Today I have something special to share: a guest post written by my Mom!
I often hear food issue families lamenting the lack of support they receive from friends and extended family, so I thought it would be interesting to hear what supporting a food issue family looks and feels like from someone outside the immediate family’s point of view.
I asked Mom if she would share her thoughts, and she said yes…so without further ado, here is my Mom (better known in our house as Grandma) talking about family food issues.
First, let’s get a new name for this. FPIES sounds like something good to eat. Let’s call it DooDooDisease (DDD) or Commercial Stuff is Clearly KaKa (CSICK)!
On a more serious note, life as the parents of a child with food issues is hard. It’s a 24/7 job filled with lots of stress and sleepless nights. They need support from family and friends, but, because FPIES and other food issues are so confusing, misunderstood and little known, they usually don‘t get any help.
Each family is different with different needs, but they all need the occasional break from the babies, a little financial boost (organic, specialty food is really expensive – not to mention the doctor bills), and, maybe most importantly, emotional support.
So let’s look at the ways families dealing with food issues need help, and how Carrie’s Dad and I have found to help.
As I said, everyone needs a break from daily demands, and that is where having someone with whom you can leave your precious babies safely is a gift from heaven.
But that is hard to do.
The terror of that caregiver making a catastrophic mistake keeps you from letting go. The potential caregiver lives in fear of making that mistake and is afraid to be left alone with your children. The consequences of one bad decision on their part is too horrible to even consider.
So how do you get past the terror?
First, and probably most importantly, is trust, love and training. We know that if we make a mistake and let one of the boys get something they shouldn’t have, Carrie is not going to go crazy on us. She understands that we don’t deal with this daily and that we are trying our very best. She also knows that we love these guys as much as we love her (and that’s a lot). And she is honest enough to admit that she has made mistakes herself so she can’t hold us to a higher standard than that to which she is held.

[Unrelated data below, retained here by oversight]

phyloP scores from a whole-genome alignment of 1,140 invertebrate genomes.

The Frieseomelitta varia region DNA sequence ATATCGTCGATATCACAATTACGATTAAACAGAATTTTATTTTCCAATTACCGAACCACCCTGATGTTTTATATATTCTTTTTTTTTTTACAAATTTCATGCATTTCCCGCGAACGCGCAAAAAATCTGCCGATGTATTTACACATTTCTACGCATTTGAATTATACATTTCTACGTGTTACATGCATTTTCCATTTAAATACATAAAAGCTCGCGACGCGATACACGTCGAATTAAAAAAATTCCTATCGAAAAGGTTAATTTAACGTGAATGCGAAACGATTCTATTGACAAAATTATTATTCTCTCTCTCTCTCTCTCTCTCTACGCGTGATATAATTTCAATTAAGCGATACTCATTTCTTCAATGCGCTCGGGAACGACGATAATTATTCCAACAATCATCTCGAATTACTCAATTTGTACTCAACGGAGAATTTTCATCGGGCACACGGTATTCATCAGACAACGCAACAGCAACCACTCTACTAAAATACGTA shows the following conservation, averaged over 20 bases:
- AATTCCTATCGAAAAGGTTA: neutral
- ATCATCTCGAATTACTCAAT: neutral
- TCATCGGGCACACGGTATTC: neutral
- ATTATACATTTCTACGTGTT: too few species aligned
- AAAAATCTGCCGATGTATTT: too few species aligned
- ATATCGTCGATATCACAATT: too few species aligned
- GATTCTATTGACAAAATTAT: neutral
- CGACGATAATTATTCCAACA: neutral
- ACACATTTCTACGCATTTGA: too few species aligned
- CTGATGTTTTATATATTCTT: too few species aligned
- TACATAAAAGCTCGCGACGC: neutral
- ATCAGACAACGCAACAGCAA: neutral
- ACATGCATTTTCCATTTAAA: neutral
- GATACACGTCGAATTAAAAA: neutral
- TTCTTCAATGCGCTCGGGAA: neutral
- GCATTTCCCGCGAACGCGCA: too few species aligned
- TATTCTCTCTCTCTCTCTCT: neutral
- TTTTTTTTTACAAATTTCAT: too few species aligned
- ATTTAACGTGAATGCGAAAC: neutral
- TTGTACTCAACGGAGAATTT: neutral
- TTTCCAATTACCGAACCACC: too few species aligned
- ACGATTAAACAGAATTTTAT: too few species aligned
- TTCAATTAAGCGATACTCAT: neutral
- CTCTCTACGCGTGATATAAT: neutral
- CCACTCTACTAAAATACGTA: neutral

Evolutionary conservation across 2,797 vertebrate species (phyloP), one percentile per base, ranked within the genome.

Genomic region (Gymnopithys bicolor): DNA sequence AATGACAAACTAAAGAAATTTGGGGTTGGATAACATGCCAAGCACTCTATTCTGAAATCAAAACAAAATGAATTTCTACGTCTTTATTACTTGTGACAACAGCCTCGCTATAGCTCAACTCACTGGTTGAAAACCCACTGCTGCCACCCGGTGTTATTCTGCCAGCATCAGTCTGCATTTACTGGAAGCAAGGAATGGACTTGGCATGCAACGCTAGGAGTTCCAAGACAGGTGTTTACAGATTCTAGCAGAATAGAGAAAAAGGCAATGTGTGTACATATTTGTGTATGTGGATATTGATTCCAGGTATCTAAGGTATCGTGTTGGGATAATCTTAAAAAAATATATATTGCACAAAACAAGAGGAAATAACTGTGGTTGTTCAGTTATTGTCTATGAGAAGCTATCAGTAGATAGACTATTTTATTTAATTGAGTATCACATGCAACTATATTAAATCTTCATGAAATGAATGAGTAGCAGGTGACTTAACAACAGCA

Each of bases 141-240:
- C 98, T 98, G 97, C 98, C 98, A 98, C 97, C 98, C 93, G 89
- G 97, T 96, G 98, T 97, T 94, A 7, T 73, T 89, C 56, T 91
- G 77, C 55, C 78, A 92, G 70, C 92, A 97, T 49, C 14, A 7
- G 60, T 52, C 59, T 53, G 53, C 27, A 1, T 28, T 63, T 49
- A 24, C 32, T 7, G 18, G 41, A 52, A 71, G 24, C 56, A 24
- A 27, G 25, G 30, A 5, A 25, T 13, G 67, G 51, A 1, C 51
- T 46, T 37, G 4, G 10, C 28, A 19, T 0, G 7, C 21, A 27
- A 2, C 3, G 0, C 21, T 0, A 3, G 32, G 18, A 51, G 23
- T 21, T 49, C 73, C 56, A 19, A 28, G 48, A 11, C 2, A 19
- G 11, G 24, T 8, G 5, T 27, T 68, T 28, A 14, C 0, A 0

She has also “trained” us as to what is “safe” food and what is not, to recognize the signs of a reaction and what to do in an emergency. We, too, live with an epi-pen nearby at all times and know the quickest way to the hospital of choice. Speed dial is our friend! So, when (not if, but when), we make mistakes, we deal with the results of the mistake – and she doesn’t attack us. She forgives.
Second, Carrie supplies us with all the things that we need to feed these guys that we would not normally have on hand. Three years ago I couldn’t even pronounce quinoa much less know how to cook it! Before every visit, we get together on what my pantry needs to survive several days with the boys. She also supplies all the recipes.
There is so much “stuff”, it usually looks like the little guys are moving in with us permanently. We have dedicated one cabinet in our kitchen to safe foods for the boys. If it is in there, it is safe (at least it is this week!).
Third, we communicate. While she is gone we record the day in a food journal so that she knows what went on food and activity-wise while she was away. We try to write everything down as it happens with as complete a description as possible. We are old and have CRS (Can’t Remember Stuff!) so we write everything down.
We also talk on the phone regularly and she shares new developments with the boys with us as they happen. When we ask questions she explains her answer so we have a better understanding of why we are wrong or (occasionally) right.